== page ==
set-point theory

The idea that there is a natural point of stability in body weight, thought to involve the monitoring of fat cell levels.

Settling-point theory

The idea that weight tends to drift around the level at which the constellation of factors that determine food consumption and energy expenditure achieve an equilibrium.


Drugs that tend to increase central nervous system and behavioral activity.


A progressive decrease in responsiveness to a drug with continued use.

Type A personality

A personality style marked by a competitive orientation, impatience and urgency, and anger and hostility.

Type B personality

A personality style marked by relatively relaxed, patient, easygoing, amicable behavior.






Chapter 15


A fear of going out to public places.

anorexia nervosa

An eating disorder characterized by intense fear of gaining weight, disturbed body image, refusal to maintain normal weight, and dangerous methods to lose weight.

anxiety disorders

A class of psychological disorders marked by feelings of excessive apprehension and anxiety.

bipolar disorders

Psychological disorders marked by the experience of both depressed and manic periods.

bulimia nervosa

An eating disorder characterized by habitual out-of-control overeating followed by unhealthy compensatory efforts, such as self-induced vomiting, fasting, abuse of laxatives and diuretics, and excessive exercise.

catatonic schizophrenia

A type of schizophrenia marked by striking motor disturbances, ranging from muscular rigidity to random motor activity.

concordance rate

A statistic indicating the percentage of twin pairs or other pairs of relatives that exhibit the same disorder.

conversion disorder

Psychological disorder characterized by a significant loss of physical function or by other physical symptoms (with no apparent organic basis), usually in a single organ system.


False beliefs that are maintained even though they clearly are out of touch with reality.


Distinguishing one illness from another.

disorganized schizophrenia

A type of schizophrenia characterized by a particularly severe deterioration of adaptive behavior.

dissociative amnesia

A sudden loss of memory for important personal information that is too extensive to be due to normal forgetting.

dissociative disorders

A class of psychological disorders characterized by loss of contact with portions of one’s consciousness or memory, resulting in disruptions in one’s sense of identity.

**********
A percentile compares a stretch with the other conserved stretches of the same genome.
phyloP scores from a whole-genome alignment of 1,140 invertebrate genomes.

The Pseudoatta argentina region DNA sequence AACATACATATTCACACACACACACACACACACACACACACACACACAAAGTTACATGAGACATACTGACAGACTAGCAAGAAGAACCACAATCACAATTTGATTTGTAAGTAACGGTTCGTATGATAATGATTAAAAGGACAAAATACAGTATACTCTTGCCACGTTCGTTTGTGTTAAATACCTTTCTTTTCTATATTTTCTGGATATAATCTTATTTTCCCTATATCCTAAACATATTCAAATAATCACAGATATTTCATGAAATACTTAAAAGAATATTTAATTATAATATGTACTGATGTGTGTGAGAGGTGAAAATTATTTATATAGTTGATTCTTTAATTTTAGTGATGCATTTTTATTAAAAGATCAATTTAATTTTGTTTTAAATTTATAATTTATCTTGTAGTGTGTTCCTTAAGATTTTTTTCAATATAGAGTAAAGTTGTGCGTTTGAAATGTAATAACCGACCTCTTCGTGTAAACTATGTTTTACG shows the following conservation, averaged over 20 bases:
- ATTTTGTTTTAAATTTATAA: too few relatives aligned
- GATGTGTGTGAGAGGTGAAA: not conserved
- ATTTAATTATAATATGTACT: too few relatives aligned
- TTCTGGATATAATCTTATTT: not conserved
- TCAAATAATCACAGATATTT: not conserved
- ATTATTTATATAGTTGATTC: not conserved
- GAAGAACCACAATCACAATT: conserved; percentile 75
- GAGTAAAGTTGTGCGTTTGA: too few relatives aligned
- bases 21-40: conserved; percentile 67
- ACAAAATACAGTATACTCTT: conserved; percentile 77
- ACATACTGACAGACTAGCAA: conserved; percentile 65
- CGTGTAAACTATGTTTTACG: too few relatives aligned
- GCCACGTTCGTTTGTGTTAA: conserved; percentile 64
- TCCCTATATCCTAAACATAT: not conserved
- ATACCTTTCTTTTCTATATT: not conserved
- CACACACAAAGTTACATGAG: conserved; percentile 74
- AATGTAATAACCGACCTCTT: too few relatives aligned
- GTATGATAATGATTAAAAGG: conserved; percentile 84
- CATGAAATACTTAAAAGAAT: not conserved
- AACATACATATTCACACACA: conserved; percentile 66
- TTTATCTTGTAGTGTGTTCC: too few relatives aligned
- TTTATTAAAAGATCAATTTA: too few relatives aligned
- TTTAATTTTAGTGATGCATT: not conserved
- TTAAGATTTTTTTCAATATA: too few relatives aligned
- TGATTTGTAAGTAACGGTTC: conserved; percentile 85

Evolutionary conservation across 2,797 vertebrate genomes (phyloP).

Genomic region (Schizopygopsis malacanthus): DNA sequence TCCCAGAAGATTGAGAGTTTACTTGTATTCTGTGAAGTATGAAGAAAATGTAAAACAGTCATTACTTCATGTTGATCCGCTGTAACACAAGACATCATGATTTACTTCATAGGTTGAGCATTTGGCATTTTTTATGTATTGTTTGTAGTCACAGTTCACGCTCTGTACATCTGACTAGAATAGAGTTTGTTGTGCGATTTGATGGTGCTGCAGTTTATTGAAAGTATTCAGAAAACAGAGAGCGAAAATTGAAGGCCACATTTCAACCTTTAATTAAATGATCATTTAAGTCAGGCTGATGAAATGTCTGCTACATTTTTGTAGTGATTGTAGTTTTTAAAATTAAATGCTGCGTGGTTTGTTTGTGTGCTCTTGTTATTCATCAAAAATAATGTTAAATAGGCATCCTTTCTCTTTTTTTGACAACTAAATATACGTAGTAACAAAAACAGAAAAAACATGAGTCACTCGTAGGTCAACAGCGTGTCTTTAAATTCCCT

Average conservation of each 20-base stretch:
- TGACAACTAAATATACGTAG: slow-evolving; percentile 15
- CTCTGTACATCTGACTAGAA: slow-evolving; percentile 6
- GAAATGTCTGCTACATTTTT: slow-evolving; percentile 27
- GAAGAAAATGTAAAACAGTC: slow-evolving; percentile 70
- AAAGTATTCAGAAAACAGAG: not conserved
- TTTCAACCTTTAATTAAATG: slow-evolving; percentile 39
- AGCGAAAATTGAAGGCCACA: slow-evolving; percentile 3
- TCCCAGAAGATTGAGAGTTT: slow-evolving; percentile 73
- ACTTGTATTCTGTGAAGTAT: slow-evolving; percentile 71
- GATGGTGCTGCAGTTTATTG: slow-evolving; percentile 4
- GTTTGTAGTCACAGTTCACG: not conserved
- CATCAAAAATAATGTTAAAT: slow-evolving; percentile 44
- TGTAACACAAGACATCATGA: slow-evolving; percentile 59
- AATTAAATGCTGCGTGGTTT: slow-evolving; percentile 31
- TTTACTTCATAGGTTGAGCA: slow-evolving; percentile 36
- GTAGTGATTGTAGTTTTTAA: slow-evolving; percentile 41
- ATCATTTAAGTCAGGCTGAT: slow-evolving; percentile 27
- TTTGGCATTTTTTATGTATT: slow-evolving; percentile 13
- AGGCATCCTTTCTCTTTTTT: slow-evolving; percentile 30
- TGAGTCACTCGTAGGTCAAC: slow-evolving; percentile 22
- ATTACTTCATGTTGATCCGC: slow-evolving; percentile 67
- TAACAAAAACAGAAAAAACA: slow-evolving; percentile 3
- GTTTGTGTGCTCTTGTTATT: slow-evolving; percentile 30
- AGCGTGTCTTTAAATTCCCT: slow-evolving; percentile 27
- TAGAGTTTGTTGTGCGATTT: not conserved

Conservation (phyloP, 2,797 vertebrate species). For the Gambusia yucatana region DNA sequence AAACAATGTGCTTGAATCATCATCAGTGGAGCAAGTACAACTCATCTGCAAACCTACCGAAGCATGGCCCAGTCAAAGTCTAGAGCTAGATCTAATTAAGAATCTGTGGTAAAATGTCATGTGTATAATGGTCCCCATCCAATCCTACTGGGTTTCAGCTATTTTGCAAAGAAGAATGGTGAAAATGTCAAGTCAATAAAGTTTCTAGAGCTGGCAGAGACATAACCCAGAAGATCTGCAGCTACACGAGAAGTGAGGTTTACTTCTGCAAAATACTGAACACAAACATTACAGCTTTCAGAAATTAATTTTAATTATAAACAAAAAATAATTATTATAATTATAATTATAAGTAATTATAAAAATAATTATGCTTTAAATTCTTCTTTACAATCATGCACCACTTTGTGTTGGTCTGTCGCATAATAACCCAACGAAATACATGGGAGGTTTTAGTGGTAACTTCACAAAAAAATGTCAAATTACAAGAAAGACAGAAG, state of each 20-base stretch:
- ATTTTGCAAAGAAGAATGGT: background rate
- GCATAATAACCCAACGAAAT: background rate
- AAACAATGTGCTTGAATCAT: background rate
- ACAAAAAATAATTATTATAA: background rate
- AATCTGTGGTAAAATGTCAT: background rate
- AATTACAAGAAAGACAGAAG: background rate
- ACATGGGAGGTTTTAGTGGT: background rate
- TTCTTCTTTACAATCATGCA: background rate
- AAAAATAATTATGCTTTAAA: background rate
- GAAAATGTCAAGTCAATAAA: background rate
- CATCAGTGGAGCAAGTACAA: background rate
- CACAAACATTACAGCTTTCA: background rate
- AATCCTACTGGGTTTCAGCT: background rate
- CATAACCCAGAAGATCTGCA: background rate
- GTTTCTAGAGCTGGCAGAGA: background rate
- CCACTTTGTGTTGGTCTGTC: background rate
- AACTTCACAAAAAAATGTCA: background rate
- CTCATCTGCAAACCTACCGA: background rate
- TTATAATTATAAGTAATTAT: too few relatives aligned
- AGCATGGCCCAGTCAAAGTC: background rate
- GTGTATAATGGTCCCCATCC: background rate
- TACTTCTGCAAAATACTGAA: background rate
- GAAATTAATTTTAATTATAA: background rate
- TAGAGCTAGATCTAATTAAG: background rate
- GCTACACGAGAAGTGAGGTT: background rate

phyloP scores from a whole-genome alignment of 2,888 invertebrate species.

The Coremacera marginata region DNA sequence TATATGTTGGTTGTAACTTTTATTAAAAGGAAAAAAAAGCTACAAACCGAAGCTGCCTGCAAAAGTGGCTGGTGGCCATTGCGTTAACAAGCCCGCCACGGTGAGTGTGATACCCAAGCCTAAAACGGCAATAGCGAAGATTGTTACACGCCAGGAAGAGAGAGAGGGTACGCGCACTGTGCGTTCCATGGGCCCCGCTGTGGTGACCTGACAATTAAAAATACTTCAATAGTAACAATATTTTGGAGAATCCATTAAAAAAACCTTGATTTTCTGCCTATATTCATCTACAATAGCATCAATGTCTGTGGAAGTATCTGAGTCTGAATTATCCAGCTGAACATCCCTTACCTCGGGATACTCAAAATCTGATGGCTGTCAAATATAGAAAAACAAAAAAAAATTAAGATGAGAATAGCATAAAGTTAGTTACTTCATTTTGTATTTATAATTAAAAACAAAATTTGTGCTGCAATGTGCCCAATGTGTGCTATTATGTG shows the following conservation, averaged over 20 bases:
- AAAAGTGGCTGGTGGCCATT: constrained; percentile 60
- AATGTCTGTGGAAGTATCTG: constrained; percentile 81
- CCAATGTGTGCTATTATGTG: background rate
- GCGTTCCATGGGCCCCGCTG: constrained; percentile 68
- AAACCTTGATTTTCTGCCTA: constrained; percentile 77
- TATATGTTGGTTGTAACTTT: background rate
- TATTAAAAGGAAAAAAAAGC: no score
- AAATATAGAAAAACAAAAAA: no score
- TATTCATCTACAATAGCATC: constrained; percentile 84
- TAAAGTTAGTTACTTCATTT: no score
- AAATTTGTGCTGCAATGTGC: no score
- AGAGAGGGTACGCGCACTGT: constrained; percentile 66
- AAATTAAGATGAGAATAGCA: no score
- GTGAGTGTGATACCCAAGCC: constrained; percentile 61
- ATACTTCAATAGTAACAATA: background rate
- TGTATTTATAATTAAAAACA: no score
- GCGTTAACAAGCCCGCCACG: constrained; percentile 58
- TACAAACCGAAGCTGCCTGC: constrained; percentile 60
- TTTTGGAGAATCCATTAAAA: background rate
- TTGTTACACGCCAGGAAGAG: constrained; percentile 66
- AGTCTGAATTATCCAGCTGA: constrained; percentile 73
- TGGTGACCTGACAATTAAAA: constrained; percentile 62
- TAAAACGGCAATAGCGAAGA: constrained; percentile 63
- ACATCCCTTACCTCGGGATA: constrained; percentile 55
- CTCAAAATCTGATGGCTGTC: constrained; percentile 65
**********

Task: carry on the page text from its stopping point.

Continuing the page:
dissociative fugue

A loss of memory for one’s entire past life, along with one’s sense of personal identity.

dissociative identity disorder

Dissociative disorder involving the coexistence in one person of two or more largely complete, and usually very different, personalities. Also called multiple- personality disorder.

eating disorders

Severe disturbances in eating behavior characterized by preoccupation with weight and unhealthy efforts to control weight.


The study of the distribution of mental or physical disorders in a population.


The apparent causation and developmental history of an illness.

generalized anxiety disorder

A psychological disorder marked by a chronic high level of anxiety that is not tied to any specific threat.


Sensory perceptions that occur in the absence of a real external stimulus or that represent gross distortions of perceptual input.

hypochondriasis (hypochondria)

Excessive preoccupation with health concerns and incessant worry about developing physical illnesses.


A legal status indicating that a person cannot be held responsible for his or her actions because of mental illness.

involuntary commitment

Hospitalizing people in psychiatric facilities against their will.

major depressive disorder

Psychological disorder characterized by persistent feelings of sadness and despair and a loss of interest in previous sources of pleasure.

manic-depressive disorder

See bipolar disorder.

medical model

The idea that it is useful to think of abnormal behavior as a disease.

mood disorders

A class of disorders marked by emotional disturbances that may spill over to disrupt physical, perceptual, social, and thought processes.

multiple-personality disorder

See dissociative identity disorder


Chemicals that carry signals from one neuron to another.

obsessive-compulsive disorder (OCD)

A psychological disorder marked by persistent uncontrollable intrusions of unwanted thoughts (obsessions) and by urges to engage in senseless rituals (compulsions).